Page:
Carbon emissions from the Brazilian Amazon are increasingly dominated by forest fires during extreme droughts rather than by emissions from fires directly associated with the deforestation process, according to a study in Nature Communications.
The authors suggest that recurrent 21st century droughts may undermine achievements in reducing emissions from deforestation in this region.
Lead author Luiz Aragão (National Institute for Space Research, Brazil) and colleagues, including Prof Manuel Gloor and Prof Oliver Phillips from the Priestley International Centre for Climate at the University of Leeds, used satellite data and greenhouse gas inventories to assess drought impacts on fire incidence and associated carbon emissions between 2003 and 2015 in the Brazilian Amazon.
The authors found that, despite a 76% decline in deforestation rates over the past 13 years, fire incidence increased by 36% during the 2015 drought compared to the preceding 12 years.
They estimate that forest fires during drought years alone contribute an average of one billion tonnes of CO2 emissions annually to the atmosphere – which is more than half those from old-growth forest deforestation.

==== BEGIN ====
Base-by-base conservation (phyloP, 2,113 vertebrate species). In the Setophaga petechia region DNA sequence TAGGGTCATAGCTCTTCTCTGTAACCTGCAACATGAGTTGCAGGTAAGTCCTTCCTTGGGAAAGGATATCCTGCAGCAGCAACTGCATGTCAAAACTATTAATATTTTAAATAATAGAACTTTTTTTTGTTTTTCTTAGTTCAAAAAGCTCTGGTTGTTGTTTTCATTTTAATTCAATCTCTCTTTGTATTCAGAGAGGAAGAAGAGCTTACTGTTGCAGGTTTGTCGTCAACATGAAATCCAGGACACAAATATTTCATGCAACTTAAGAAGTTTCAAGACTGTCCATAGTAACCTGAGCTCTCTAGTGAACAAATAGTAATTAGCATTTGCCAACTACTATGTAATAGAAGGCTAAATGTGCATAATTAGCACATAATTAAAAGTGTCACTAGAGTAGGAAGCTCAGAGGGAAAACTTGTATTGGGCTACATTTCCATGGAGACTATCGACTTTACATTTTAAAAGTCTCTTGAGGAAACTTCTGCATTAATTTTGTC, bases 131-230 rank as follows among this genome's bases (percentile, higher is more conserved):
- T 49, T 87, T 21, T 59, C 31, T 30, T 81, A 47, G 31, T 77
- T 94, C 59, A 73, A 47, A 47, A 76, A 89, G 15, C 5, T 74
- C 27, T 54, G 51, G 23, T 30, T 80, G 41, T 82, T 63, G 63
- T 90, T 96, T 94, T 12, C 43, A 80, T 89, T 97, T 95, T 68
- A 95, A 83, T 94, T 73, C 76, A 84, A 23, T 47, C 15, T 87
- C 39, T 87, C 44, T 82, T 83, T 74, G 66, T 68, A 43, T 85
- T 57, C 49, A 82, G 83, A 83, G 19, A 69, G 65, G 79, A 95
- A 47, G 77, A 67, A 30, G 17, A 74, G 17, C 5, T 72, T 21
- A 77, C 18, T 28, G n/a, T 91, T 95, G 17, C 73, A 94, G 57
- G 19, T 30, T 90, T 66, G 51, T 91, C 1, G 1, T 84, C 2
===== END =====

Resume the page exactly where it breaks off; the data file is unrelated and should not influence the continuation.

This the first time that scientists have clearly demonstrated how forest fires can become widely spread during recent droughts and how much they influence Amazonian carbon emissions in a decadal scale.
Lessons learned with this study are important because some observations and models indicate that the intensity and frequency of droughts in Amazonia may increase as a consequence of climate change and deforestation.
The authors argue that ongoing pervasive land-use activities and the intensification of extreme droughts are likely to increase fire emissions unrelated to the deforestation, risking the stability of forest carbon stocks and undermining the biodiversity co-benefits achievable in carbon conservation schemes, such as reducing emissions from deforestation and forest degradation (REDD+).
Aragão et al. (2018) 21st Century drought-related fires counteract the decline of Amazon deforestation carbon emissions. Nature Communications. DOI: 10.1038/s41467-017-02771-y
Image: Woods Hole Research Center
The paper has also been covered by Carbon Brief